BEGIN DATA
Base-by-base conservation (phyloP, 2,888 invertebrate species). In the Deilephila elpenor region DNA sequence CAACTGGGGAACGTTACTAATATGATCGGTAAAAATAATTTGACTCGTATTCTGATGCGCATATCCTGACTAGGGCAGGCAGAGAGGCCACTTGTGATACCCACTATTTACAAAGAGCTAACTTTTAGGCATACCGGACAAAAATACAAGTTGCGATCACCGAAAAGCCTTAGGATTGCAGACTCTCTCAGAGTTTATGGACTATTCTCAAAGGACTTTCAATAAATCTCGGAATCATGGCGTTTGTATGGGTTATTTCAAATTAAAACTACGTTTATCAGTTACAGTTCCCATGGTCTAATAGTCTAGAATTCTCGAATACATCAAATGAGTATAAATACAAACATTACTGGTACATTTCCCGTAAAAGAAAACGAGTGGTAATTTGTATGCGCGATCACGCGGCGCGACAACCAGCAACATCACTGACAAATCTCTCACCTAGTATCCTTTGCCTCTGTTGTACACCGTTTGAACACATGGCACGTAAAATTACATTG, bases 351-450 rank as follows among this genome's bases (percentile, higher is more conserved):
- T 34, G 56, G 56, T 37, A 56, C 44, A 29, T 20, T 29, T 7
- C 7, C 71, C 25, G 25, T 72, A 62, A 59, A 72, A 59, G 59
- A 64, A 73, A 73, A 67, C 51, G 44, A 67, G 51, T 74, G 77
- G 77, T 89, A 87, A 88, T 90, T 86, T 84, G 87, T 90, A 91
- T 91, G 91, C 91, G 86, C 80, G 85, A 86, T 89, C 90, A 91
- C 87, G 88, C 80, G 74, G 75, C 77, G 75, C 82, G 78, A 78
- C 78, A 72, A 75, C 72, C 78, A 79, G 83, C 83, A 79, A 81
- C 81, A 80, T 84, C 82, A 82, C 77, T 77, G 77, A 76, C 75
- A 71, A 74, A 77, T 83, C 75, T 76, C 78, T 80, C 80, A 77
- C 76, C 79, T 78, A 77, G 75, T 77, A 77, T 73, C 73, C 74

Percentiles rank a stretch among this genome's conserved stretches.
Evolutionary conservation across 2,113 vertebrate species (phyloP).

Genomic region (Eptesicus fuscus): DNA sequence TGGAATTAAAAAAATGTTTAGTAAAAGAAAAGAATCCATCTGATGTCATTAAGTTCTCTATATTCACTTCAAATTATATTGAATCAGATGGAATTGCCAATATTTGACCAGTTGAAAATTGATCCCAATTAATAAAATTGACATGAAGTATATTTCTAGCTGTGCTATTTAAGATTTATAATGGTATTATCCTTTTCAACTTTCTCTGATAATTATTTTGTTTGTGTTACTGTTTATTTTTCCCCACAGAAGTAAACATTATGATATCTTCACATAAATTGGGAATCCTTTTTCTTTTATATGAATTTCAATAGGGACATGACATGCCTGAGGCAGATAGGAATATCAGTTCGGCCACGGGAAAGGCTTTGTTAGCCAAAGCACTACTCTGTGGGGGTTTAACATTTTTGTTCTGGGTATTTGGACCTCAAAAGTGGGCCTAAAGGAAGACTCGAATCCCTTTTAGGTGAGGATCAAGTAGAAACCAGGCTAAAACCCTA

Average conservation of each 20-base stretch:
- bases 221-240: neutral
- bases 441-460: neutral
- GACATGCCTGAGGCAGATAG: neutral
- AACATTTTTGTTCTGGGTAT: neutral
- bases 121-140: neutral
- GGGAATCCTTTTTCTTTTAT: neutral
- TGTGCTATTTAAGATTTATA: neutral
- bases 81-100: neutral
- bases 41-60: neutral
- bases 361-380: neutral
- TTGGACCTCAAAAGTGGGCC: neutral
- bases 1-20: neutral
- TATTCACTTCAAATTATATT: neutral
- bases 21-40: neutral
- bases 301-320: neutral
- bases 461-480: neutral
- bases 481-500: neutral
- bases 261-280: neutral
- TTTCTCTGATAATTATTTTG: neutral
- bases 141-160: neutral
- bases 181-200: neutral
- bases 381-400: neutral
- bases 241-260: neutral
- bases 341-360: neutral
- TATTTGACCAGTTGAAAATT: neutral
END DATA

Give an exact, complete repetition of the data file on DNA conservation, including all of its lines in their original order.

Base-by-base conservation (phyloP, 2,888 invertebrate species). In the Deilephila elpenor region DNA sequence CAACTGGGGAACGTTACTAATATGATCGGTAAAAATAATTTGACTCGTATTCTGATGCGCATATCCTGACTAGGGCAGGCAGAGAGGCCACTTGTGATACCCACTATTTACAAAGAGCTAACTTTTAGGCATACCGGACAAAAATACAAGTTGCGATCACCGAAAAGCCTTAGGATTGCAGACTCTCTCAGAGTTTATGGACTATTCTCAAAGGACTTTCAATAAATCTCGGAATCATGGCGTTTGTATGGGTTATTTCAAATTAAAACTACGTTTATCAGTTACAGTTCCCATGGTCTAATAGTCTAGAATTCTCGAATACATCAAATGAGTATAAATACAAACATTACTGGTACATTTCCCGTAAAAGAAAACGAGTGGTAATTTGTATGCGCGATCACGCGGCGCGACAACCAGCAACATCACTGACAAATCTCTCACCTAGTATCCTTTGCCTCTGTTGTACACCGTTTGAACACATGGCACGTAAAATTACATTG, bases 351-450 rank as follows among this genome's bases (percentile, higher is more conserved):
- T 34, G 56, G 56, T 37, A 56, C 44, A 29, T 20, T 29, T 7
- C 7, C 71, C 25, G 25, T 72, A 62, A 59, A 72, A 59, G 59
- A 64, A 73, A 73, A 67, C 51, G 44, A 67, G 51, T 74, G 77
- G 77, T 89, A 87, A 88, T 90, T 86, T 84, G 87, T 90, A 91
- T 91, G 91, C 91, G 86, C 80, G 85, A 86, T 89, C 90, A 91
- C 87, G 88, C 80, G 74, G 75, C 77, G 75, C 82, G 78, A 78
- C 78, A 72, A 75, C 72, C 78, A 79, G 83, C 83, A 79, A 81
- C 81, A 80, T 84, C 82, A 82, C 77, T 77, G 77, A 76, C 75
- A 71, A 74, A 77, T 83, C 75, T 76, C 78, T 80, C 80, A 77
- C 76, C 79, T 78, A 77, G 75, T 77, A 77, T 73, C 73, C 74

Percentiles rank a stretch among this genome's conserved stretches.
Evolutionary conservation across 2,113 vertebrate species (phyloP).

Genomic region (Eptesicus fuscus): DNA sequence TGGAATTAAAAAAATGTTTAGTAAAAGAAAAGAATCCATCTGATGTCATTAAGTTCTCTATATTCACTTCAAATTATATTGAATCAGATGGAATTGCCAATATTTGACCAGTTGAAAATTGATCCCAATTAATAAAATTGACATGAAGTATATTTCTAGCTGTGCTATTTAAGATTTATAATGGTATTATCCTTTTCAACTTTCTCTGATAATTATTTTGTTTGTGTTACTGTTTATTTTTCCCCACAGAAGTAAACATTATGATATCTTCACATAAATTGGGAATCCTTTTTCTTTTATATGAATTTCAATAGGGACATGACATGCCTGAGGCAGATAGGAATATCAGTTCGGCCACGGGAAAGGCTTTGTTAGCCAAAGCACTACTCTGTGGGGGTTTAACATTTTTGTTCTGGGTATTTGGACCTCAAAAGTGGGCCTAAAGGAAGACTCGAATCCCTTTTAGGTGAGGATCAAGTAGAAACCAGGCTAAAACCCTA

Average conservation of each 20-base stretch:
- bases 221-240: neutral
- bases 441-460: neutral
- GACATGCCTGAGGCAGATAG: neutral
- AACATTTTTGTTCTGGGTAT: neutral
- bases 121-140: neutral
- GGGAATCCTTTTTCTTTTAT: neutral
- TGTGCTATTTAAGATTTATA: neutral
- bases 81-100: neutral
- bases 41-60: neutral
- bases 361-380: neutral
- TTGGACCTCAAAAGTGGGCC: neutral
- bases 1-20: neutral
- TATTCACTTCAAATTATATT: neutral
- bases 21-40: neutral
- bases 301-320: neutral
- bases 461-480: neutral
- bases 481-500: neutral
- bases 261-280: neutral
- TTTCTCTGATAATTATTTTG: neutral
- bases 141-160: neutral
- bases 181-200: neutral
- bases 381-400: neutral
- bases 241-260: neutral
- bases 341-360: neutral
- TATTTGACCAGTTGAAAATT: neutral